Having scored three bonus points for pole position in qualifying earlier on Saturday, Nojiri only needed a top-three result to become Super Formula’s first back-to-back champion since Tsugio Matsuda in 2008.
But the 33-year-old wrapped up the championship in style with a strong run to second, as his chief championship rivals Sacha Fenestraz and Ryo Hirakawa could manage no better than 16th and ninth respectively.
His result, combined with a second victory of the season for Sasahara, also helped Mugen clinch the teams’ title with Sunday’s finale still to run.
Story of the race
Nojiri led the way from pole initially ahead of Toshiki Oyu and Sasahara, as Ritomo Miyata slipped to fourth with a comparatively poor start from second on the grid.
But the man on the move was Sasahara, who dispatched the Nakajima Racing machine of Oyu for second place at the start of lap four at Turn 1 before piling the pressure on his teammate Nojiri.
When the pitlane window opened on lap 10, Sasahara was first to head in for a fresh set of Yokohama tires, with Nojiri responding next time round.
Nojiri initially emerged ahead but on colder tires he was quickly reeled in by Sasahara through the first sector, and didn’t get in the way of his teammate when he launched an attack heading into the hairpin.
Once in the lead, Sasahara was never threatened again, building an advantage of 12 seconds en route to his second win of the season and his career.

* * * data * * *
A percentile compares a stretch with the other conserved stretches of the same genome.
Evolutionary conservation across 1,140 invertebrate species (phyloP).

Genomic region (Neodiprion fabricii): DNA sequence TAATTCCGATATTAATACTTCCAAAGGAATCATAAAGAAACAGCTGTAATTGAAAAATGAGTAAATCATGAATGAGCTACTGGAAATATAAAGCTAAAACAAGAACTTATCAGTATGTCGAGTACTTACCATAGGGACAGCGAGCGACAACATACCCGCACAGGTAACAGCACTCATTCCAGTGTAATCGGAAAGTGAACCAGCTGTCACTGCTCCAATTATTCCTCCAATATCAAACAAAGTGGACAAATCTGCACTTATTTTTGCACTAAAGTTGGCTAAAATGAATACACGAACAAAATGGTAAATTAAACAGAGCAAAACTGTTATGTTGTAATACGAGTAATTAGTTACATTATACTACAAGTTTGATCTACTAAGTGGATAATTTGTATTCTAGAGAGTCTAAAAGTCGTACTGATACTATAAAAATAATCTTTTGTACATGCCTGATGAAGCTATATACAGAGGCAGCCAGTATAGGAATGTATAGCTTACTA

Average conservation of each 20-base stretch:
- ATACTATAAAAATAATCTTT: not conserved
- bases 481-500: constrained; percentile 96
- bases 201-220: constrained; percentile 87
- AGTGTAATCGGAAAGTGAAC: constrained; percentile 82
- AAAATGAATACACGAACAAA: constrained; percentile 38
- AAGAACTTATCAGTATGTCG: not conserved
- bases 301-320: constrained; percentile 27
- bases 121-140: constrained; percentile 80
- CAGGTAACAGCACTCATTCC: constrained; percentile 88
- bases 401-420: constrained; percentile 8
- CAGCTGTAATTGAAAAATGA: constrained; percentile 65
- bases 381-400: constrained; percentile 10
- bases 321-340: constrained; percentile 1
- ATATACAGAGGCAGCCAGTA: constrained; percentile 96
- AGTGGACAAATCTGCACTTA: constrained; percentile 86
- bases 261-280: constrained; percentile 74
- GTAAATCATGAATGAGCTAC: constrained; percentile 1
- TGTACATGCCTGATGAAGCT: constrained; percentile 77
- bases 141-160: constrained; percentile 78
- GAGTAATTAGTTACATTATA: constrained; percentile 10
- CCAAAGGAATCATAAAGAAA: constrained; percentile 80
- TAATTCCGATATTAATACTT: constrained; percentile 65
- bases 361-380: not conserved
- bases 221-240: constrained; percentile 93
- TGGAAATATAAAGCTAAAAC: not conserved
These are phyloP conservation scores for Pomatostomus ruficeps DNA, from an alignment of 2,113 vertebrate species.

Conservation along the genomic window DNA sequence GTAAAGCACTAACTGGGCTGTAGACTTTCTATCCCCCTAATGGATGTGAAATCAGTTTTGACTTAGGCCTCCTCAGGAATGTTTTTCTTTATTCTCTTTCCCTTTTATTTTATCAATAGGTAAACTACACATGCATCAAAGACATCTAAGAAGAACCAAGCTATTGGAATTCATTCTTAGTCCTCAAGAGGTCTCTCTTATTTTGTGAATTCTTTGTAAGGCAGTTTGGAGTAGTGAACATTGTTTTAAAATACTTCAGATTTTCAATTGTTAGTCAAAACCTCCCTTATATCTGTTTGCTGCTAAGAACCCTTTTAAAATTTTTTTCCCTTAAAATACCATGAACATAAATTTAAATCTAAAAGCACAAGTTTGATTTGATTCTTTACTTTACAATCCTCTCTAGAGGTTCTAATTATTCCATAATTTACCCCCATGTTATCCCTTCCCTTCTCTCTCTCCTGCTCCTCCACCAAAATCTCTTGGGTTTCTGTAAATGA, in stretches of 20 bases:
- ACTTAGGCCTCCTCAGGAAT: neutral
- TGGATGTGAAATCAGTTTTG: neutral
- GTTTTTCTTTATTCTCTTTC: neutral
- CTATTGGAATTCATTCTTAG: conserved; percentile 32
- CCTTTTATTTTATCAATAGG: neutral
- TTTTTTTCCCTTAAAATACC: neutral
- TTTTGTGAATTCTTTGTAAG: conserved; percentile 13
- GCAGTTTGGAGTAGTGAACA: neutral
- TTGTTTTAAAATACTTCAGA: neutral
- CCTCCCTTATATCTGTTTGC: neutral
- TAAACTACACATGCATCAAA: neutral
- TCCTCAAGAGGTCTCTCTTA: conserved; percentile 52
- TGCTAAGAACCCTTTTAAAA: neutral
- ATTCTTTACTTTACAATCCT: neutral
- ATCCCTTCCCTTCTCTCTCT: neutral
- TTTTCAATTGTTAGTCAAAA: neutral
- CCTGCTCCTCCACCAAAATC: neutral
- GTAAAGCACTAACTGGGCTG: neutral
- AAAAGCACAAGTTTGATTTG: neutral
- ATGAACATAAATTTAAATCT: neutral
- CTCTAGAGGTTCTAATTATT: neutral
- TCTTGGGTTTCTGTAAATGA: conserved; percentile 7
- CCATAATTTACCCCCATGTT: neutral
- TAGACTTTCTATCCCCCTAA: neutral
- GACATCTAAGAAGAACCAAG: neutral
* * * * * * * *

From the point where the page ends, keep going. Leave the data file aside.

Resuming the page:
After both the Mugen cars stopped, TOM’S driver Miyata assumed the lead of the race and looked in a strong position to challenge for the final spot on the podium before he pitted on lap 25.
But a slow stop for Miyata left him down the order, opening the door for Red Bull junior Ren Sato to grab his first podium of his rookie season.
Leaving his pitstop until lap 19, Sato was able to pick off Tadasuke Makino, Yuhi Sekiguchi and finally Oyu to take third and boost his chances of keeping a place on Honda’s roster in 2023.
Oyu had to be content with fourth place, while Miyata fought his way back ahead of Impul driver Sekiguchi to finish fifth.
Makino was seventh in the best of the Dandelion cars, while the remaining points went to Sho Tsuboi (Inging), Hirakawa (Impul) – unable to make serious progress from 11th despite leaving his pitstop until lap 27 – and Sena Sakaguchi (Inging).
Like Hirakawa, Kondo Racing’s Fenestraz failed to make progress at the start and endured a miserable race that yielded a lowly 16th place.
As a result, Hirakawa and Fenestraz go into Sunday’s finale level on points in the battle for second in the drivers’ standings.